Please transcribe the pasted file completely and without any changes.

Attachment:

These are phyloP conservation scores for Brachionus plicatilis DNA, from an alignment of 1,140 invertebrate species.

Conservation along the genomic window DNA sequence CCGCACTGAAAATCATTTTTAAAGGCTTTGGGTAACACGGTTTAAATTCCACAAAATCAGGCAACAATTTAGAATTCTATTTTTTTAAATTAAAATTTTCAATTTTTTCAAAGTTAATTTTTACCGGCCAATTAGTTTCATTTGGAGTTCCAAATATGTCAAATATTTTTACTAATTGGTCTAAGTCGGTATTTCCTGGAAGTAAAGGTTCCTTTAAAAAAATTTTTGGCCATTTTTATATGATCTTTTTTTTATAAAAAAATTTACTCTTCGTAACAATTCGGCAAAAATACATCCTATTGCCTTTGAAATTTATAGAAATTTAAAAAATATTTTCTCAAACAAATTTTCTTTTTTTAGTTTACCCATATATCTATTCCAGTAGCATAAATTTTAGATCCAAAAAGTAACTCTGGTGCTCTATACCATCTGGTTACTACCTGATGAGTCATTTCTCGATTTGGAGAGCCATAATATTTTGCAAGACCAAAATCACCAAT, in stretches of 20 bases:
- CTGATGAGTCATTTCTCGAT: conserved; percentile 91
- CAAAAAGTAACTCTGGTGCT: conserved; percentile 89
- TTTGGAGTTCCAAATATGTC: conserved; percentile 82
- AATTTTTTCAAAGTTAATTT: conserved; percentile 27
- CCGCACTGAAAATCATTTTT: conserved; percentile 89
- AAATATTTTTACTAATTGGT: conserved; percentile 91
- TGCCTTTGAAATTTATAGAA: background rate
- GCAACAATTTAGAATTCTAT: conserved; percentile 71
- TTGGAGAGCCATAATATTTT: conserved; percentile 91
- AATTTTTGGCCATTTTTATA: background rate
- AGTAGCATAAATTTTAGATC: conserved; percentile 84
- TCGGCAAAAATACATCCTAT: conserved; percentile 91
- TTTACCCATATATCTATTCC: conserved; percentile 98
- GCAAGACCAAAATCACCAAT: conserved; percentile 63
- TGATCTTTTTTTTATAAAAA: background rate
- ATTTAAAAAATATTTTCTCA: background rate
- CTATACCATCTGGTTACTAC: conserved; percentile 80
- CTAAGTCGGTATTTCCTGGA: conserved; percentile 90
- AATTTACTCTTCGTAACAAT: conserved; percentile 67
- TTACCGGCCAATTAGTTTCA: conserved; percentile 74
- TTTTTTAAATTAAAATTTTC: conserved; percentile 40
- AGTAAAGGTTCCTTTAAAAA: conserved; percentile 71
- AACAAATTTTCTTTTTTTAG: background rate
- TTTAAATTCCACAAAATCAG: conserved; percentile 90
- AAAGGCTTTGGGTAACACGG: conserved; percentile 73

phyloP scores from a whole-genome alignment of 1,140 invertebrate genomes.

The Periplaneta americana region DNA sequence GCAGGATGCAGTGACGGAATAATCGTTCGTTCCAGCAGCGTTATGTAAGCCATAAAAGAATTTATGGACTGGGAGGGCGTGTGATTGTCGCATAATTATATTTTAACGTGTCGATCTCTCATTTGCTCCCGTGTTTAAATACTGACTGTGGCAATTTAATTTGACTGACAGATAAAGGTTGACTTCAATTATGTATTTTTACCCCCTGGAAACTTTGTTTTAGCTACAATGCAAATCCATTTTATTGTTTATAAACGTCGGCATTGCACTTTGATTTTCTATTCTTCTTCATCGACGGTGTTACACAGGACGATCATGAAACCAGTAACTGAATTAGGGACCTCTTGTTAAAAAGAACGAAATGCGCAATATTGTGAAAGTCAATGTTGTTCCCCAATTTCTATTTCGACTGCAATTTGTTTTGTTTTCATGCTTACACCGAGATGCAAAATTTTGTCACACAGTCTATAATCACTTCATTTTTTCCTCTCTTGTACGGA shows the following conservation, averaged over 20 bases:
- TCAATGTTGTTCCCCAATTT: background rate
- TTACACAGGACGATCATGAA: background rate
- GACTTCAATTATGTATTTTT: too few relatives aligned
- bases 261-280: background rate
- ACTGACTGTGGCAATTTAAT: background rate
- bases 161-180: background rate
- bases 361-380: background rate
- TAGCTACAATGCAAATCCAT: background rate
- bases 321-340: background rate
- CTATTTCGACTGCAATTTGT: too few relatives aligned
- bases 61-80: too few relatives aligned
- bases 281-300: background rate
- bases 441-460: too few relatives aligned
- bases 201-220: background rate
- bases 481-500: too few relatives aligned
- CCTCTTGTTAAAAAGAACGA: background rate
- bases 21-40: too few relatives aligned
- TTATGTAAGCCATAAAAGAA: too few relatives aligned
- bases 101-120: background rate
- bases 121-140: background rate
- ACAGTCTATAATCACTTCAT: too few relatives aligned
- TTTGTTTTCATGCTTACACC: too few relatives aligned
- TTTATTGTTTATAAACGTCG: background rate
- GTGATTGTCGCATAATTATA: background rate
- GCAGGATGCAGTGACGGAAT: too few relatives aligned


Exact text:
These are phyloP conservation scores for Brachionus plicatilis DNA, from an alignment of 1,140 invertebrate species.

Conservation along the genomic window DNA sequence CCGCACTGAAAATCATTTTTAAAGGCTTTGGGTAACACGGTTTAAATTCCACAAAATCAGGCAACAATTTAGAATTCTATTTTTTTAAATTAAAATTTTCAATTTTTTCAAAGTTAATTTTTACCGGCCAATTAGTTTCATTTGGAGTTCCAAATATGTCAAATATTTTTACTAATTGGTCTAAGTCGGTATTTCCTGGAAGTAAAGGTTCCTTTAAAAAAATTTTTGGCCATTTTTATATGATCTTTTTTTTATAAAAAAATTTACTCTTCGTAACAATTCGGCAAAAATACATCCTATTGCCTTTGAAATTTATAGAAATTTAAAAAATATTTTCTCAAACAAATTTTCTTTTTTTAGTTTACCCATATATCTATTCCAGTAGCATAAATTTTAGATCCAAAAAGTAACTCTGGTGCTCTATACCATCTGGTTACTACCTGATGAGTCATTTCTCGATTTGGAGAGCCATAATATTTTGCAAGACCAAAATCACCAAT, in stretches of 20 bases:
- CTGATGAGTCATTTCTCGAT: conserved; percentile 91
- CAAAAAGTAACTCTGGTGCT: conserved; percentile 89
- TTTGGAGTTCCAAATATGTC: conserved; percentile 82
- AATTTTTTCAAAGTTAATTT: conserved; percentile 27
- CCGCACTGAAAATCATTTTT: conserved; percentile 89
- AAATATTTTTACTAATTGGT: conserved; percentile 91
- TGCCTTTGAAATTTATAGAA: background rate
- GCAACAATTTAGAATTCTAT: conserved; percentile 71
- TTGGAGAGCCATAATATTTT: conserved; percentile 91
- AATTTTTGGCCATTTTTATA: background rate
- AGTAGCATAAATTTTAGATC: conserved; percentile 84
- TCGGCAAAAATACATCCTAT: conserved; percentile 91
- TTTACCCATATATCTATTCC: conserved; percentile 98
- GCAAGACCAAAATCACCAAT: conserved; percentile 63
- TGATCTTTTTTTTATAAAAA: background rate
- ATTTAAAAAATATTTTCTCA: background rate
- CTATACCATCTGGTTACTAC: conserved; percentile 80
- CTAAGTCGGTATTTCCTGGA: conserved; percentile 90
- AATTTACTCTTCGTAACAAT: conserved; percentile 67
- TTACCGGCCAATTAGTTTCA: conserved; percentile 74
- TTTTTTAAATTAAAATTTTC: conserved; percentile 40
- AGTAAAGGTTCCTTTAAAAA: conserved; percentile 71
- AACAAATTTTCTTTTTTTAG: background rate
- TTTAAATTCCACAAAATCAG: conserved; percentile 90
- AAAGGCTTTGGGTAACACGG: conserved; percentile 73

phyloP scores from a whole-genome alignment of 1,140 invertebrate genomes.

The Periplaneta americana region DNA sequence GCAGGATGCAGTGACGGAATAATCGTTCGTTCCAGCAGCGTTATGTAAGCCATAAAAGAATTTATGGACTGGGAGGGCGTGTGATTGTCGCATAATTATATTTTAACGTGTCGATCTCTCATTTGCTCCCGTGTTTAAATACTGACTGTGGCAATTTAATTTGACTGACAGATAAAGGTTGACTTCAATTATGTATTTTTACCCCCTGGAAACTTTGTTTTAGCTACAATGCAAATCCATTTTATTGTTTATAAACGTCGGCATTGCACTTTGATTTTCTATTCTTCTTCATCGACGGTGTTACACAGGACGATCATGAAACCAGTAACTGAATTAGGGACCTCTTGTTAAAAAGAACGAAATGCGCAATATTGTGAAAGTCAATGTTGTTCCCCAATTTCTATTTCGACTGCAATTTGTTTTGTTTTCATGCTTACACCGAGATGCAAAATTTTGTCACACAGTCTATAATCACTTCATTTTTTCCTCTCTTGTACGGA shows the following conservation, averaged over 20 bases:
- TCAATGTTGTTCCCCAATTT: background rate
- TTACACAGGACGATCATGAA: background rate
- GACTTCAATTATGTATTTTT: too few relatives aligned
- bases 261-280: background rate
- ACTGACTGTGGCAATTTAAT: background rate
- bases 161-180: background rate
- bases 361-380: background rate
- TAGCTACAATGCAAATCCAT: background rate
- bases 321-340: background rate
- CTATTTCGACTGCAATTTGT: too few relatives aligned
- bases 61-80: too few relatives aligned
- bases 281-300: background rate
- bases 441-460: too few relatives aligned
- bases 201-220: background rate
- bases 481-500: too few relatives aligned
- CCTCTTGTTAAAAAGAACGA: background rate
- bases 21-40: too few relatives aligned
- TTATGTAAGCCATAAAAGAA: too few relatives aligned
- bases 101-120: background rate
- bases 121-140: background rate
- ACAGTCTATAATCACTTCAT: too few relatives aligned
- TTTGTTTTCATGCTTACACC: too few relatives aligned
- TTTATTGTTTATAAACGTCG: background rate
- GTGATTGTCGCATAATTATA: background rate
- GCAGGATGCAGTGACGGAAT: too few relatives aligned